Auditory perceptual learning and training

Lead Research Organisation: MRC Institute of Hearing Research

Abstract

Auditory training, like physical training, involves practice. It is usually achieved by playing special computer games that require the listener to make judgements between similar sounds. The resulting auditory learning might be able to help children and older people improve their ability to listen by processing sounds efficiently. For those with hearing loss and other listening problems, auditory learning has the potential to be particularly useful. People using hearing aids and cochlear implants may also learn to use those instruments more quickly, and to achieve better outcomes in the longer term. Our research has shown that the benefits of training depend not only on the task or sound being trained, but also on the ability to attend to and memorize sound. Attention is probably the most important of these skills. If improved, it is likely to benefit not only a wide range of listening abilities, but more general mental skills, for example in older people. To see how training affects sound processing in the brain, we use techniques including measures of brain electrical (EEG) and magnetic (fMRI) activity before, during and after learning.

Technical Summary

The way we perceive the auditory world changes throughout life with development, experience and training. The peripheral auditory system reaches maturation early on in development, but the way in which the brain processes the input from the peripheral system changes dramatically throughout life. Auditory perception is dependent not only on the ability to hear sounds but also on the ability to process them efficiently. The aim of this strand is to investigate auditory learning with an emphasis on both the underlying mechanisms and translational potential.

Our findings so far provide converging evidence that auditory perception and learning depend heavily on cognitive factors such as attention, working memory and general IQ. Our most recent studies with normally hearing adults have provided evidence that improvement in auditory perceptual tasks at least partially depends on improved working memory for sound and the ability to attend to a task, even if it is not auditory (e.g. Tetris or Sudoku). Performance feedback affects learning, but different people are affected in different ways, depending on their IQ and naove auditory processing abilities, highlighting the need for an individualised approach to training. In typically developing children we have shown that training in a school environment improves ability to train for longer and achieve better results. Training is variable - some children can achieve adult-like thresholds with training, while others cannot - this ability depends on an interaction between age, IQ and the ability to attend to the sounds through the testing period. Training in simple acoustic stimuli was also shown to generalise to broader language measures of phonological awareness, which is a precursor for literacy.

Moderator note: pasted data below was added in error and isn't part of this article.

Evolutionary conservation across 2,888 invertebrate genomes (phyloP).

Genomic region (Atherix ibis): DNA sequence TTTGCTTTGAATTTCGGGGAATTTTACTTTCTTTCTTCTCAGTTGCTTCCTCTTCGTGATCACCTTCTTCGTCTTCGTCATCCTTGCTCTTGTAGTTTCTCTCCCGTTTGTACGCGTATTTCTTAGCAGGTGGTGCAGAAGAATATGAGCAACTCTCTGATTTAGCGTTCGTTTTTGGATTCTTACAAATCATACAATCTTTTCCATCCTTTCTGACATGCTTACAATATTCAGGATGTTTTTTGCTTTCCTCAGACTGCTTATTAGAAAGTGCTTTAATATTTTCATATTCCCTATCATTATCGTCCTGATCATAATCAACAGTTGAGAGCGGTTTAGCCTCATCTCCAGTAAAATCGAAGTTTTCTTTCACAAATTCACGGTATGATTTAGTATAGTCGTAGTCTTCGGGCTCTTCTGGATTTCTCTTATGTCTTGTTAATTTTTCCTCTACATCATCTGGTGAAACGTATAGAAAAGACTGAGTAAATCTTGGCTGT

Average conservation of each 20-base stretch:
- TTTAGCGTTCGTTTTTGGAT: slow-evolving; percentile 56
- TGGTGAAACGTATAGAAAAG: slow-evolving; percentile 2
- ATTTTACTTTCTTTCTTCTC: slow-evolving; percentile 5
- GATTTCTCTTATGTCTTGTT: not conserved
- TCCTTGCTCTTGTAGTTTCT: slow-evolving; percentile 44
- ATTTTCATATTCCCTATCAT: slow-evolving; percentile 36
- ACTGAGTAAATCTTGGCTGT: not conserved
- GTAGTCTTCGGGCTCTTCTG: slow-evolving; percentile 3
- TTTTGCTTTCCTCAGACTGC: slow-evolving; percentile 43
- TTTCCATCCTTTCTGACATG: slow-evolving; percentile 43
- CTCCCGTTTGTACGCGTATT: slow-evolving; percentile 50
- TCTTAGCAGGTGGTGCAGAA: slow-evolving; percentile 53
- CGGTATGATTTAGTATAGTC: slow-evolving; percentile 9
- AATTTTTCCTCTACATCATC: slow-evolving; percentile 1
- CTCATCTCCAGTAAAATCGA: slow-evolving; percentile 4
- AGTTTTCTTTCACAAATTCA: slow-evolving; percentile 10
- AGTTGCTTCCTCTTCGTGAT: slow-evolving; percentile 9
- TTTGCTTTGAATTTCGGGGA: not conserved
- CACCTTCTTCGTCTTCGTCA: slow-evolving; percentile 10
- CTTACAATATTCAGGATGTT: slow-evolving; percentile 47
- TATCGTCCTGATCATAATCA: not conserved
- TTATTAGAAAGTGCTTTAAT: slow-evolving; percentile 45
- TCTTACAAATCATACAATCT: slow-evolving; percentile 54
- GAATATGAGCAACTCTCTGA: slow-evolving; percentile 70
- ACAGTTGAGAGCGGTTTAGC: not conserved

Thus, aspects of cognition, and in particular top-down attention mechanisms, appear to be more important than bottom-up channel sharpening in the ability to improve perception through training. We are now planning to investigate what is the optimal number of training sessions, amount of training per session and content of sessions for adults and children. This will enable us to take training further in the hope of improving perceptual skills not only in children with auditory and language-learning disorders but also hearing impaired individuals and cochlear implant users. We will also seek the neural origins of learning in imaging studies of the brains of individuals as they learn.

Publications

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Halliday LF (2008) Frequency discrimination learning in children. in The Journal of the Acoustical Society of America

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Moore D (2007) Auditory Training: Rules and Applications in Seminars in Hearing

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Moore DR (2009) Use of auditory learning to manage listening problems in children. in Philosophical transactions of the Royal Society of London. Series B, Biological sciences

 
Description Auditory learning recognised as management pathway
Geographic Reach Multiple continents/international 
Policy Influence Type Citation in other policy documents
Impact Auditory learning is increasingly becoming recognised as a managment strategy for all form of hearing and listening difficulties
 
Description NIHR Biomedical Research Unit
Amount £3,750,000 (GBP)
Organisation National Institute for Health Research 
Department NIHR Biomedical Research Unit, Nottingham University Hospitals NHS Trust
Sector Public
Country United Kingdom
Start 03/2008 
End 03/2012
 
Title STAR 
Description System for Testing Auditory Responses (STAR) is a software package to test and train auditory perception in children and adults. This project contributed significantly to the development of STAR in establishing optimal methods for obtaining rapid and reliable psychoacoustic thresholds in naive subjects. 
Type Of Material Improvements to research infrastructure 
Year Produced 2006 
Software Developed? Yes  
Provided To Others? Yes  
Impact The expected impact is great as this software provides a platform for developing diagnostic and screening tool for clinical applications as well as a research tool for psychoacoustics, especially in children. 
 
Description Auditory learning to help learning impaired children 
Organisation MindWeavers Plc
Country United Kingdom 
Sector Private 
PI Contribution IHR contributed expertise in understanding and know how